Summary for patients:
Oedema is the medical term for when fluid builds up in the body, usually the legs, causing swelling and discomfort. It is often caused by an underlying medical condition and clears up when this is diagnosed and treated. However, if it persists for more than three months and does not improve when the limb is elevated, it is called Chronic Oedema. Often people with leg ulcers will suffer from Chronic Oedema. The condition is improved by compression bandaging the affected area and then using compression stockings.
For health practitioners:
Oedema is the build-up of fluid in the interstitial spaces and is commonly present in the lower limbs due to the effect of gravity.1 It is the most obvious sign of sustained venous hypertension as a result of Chronic Venous Insufficiency (CVI).2 CVI is usually caused by primary varicosities or post-thrombotic syndrome, which leads to vein dilation and damaged valves. This causes venous reflux and the resulting venous hypertension changes the permeability of the vein walls, allowing excess fluid to be pushed into the extra-vascular tissues.
In normal circumstances, the extra fluid is taken up by the lymphatics and returned to the circulation system. However, continuous high levels of extra tissue fluid, compounded by other complicating factors (such as infection, sustained increased venous pressure, immobility and obesity), can overwhelm the lymphatic system causing the limbs to become swollen and distorted.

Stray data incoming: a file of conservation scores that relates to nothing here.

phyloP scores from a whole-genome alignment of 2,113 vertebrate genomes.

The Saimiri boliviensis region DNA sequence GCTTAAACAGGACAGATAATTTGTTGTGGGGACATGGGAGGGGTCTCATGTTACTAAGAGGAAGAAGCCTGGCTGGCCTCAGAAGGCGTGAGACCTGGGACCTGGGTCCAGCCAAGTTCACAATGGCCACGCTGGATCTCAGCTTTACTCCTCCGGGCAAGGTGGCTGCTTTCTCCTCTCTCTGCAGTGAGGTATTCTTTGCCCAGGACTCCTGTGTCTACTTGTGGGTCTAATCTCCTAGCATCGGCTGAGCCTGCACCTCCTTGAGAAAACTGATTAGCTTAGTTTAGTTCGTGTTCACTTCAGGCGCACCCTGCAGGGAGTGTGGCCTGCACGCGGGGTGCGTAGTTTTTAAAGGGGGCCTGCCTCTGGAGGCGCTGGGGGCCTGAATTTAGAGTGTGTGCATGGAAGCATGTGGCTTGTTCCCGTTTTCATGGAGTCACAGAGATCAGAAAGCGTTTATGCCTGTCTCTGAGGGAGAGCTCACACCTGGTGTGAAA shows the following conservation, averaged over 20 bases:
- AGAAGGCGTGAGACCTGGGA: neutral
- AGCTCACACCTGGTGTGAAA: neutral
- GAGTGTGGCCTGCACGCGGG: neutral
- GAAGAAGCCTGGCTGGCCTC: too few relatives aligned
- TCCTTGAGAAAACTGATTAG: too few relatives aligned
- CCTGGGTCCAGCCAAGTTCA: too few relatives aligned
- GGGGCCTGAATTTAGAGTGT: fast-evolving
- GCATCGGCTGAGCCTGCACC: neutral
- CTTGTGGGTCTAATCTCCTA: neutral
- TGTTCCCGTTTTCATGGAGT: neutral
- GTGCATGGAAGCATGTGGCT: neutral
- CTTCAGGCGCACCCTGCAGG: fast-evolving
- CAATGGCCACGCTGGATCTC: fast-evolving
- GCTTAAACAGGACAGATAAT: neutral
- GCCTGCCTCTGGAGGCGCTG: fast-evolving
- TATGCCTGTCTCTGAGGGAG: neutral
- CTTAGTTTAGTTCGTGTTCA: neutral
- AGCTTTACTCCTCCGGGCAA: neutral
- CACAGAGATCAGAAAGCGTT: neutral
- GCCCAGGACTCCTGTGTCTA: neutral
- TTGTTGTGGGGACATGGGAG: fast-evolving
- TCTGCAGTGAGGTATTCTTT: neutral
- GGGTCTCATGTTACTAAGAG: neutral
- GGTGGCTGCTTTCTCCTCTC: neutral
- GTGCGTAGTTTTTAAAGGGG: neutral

Chronic Oedema is the term used to describe oedema which has been present for at least 3 months and does not reduce when the limb is elevated.3 Local damage to the lymphatic capillaries can occur if left unchecked, which can lead to thickening of the tissues, dermatological changes and eventually Secondary Lymphoedema. A significant number of patients with leg ulcers suffer from Chronic Oedema.4
Managing Chronic Oedema is essential to healing any co-existing ulcer and compression bandaging is considered the most effective treatment for reducing levels of oedema and improving both lymphatic and venous functions.5
Evidence shows that inelastic bandages are the best option for reducing oedema levels.6 However, it has been shown that management of oedema is improved when bandaging is followed by compression hosiery.7
- Moffatt C. Compression therapy in practice 2003
- Mortimer P, Levick JR (2004) Chronic peripheral oedema: the critical role of the lymphatic system; Clinical Medicine 4(5): 488-53.
- Green T, Mason W (2006) Chronic oedemas: identification and referral pathways. Br J Comm Nurs 11(4): S8–S16
- Moffatt CJ, Franks PJ, Doherty DC, Martin R (2004) Prevalence of leg ulceration in a London population. QJM 97: 431–7
- Földi M, Junger M, Partsch H (2005) ‘The science of lymphoedema bandaging’. European Wound Management Association Focus Document. Lymphoedema bandaging in Practice. MEP Ltd, London: 2–4
- Partsch H (2005) The static stiffness index: a simple method to assess the elastic properties of compression material in vivo. Dermatol Surg 31: 625–30
- Badger CMA, Peacock JL, Mortimer PS (2000) A randomised, controlled, parallel-group clinical trial comparing multilayer bandaging followed by hosiery versus hosiery alone in the treatment of patients with lymphoedema of the limb. Cancer 88(12): 2832–37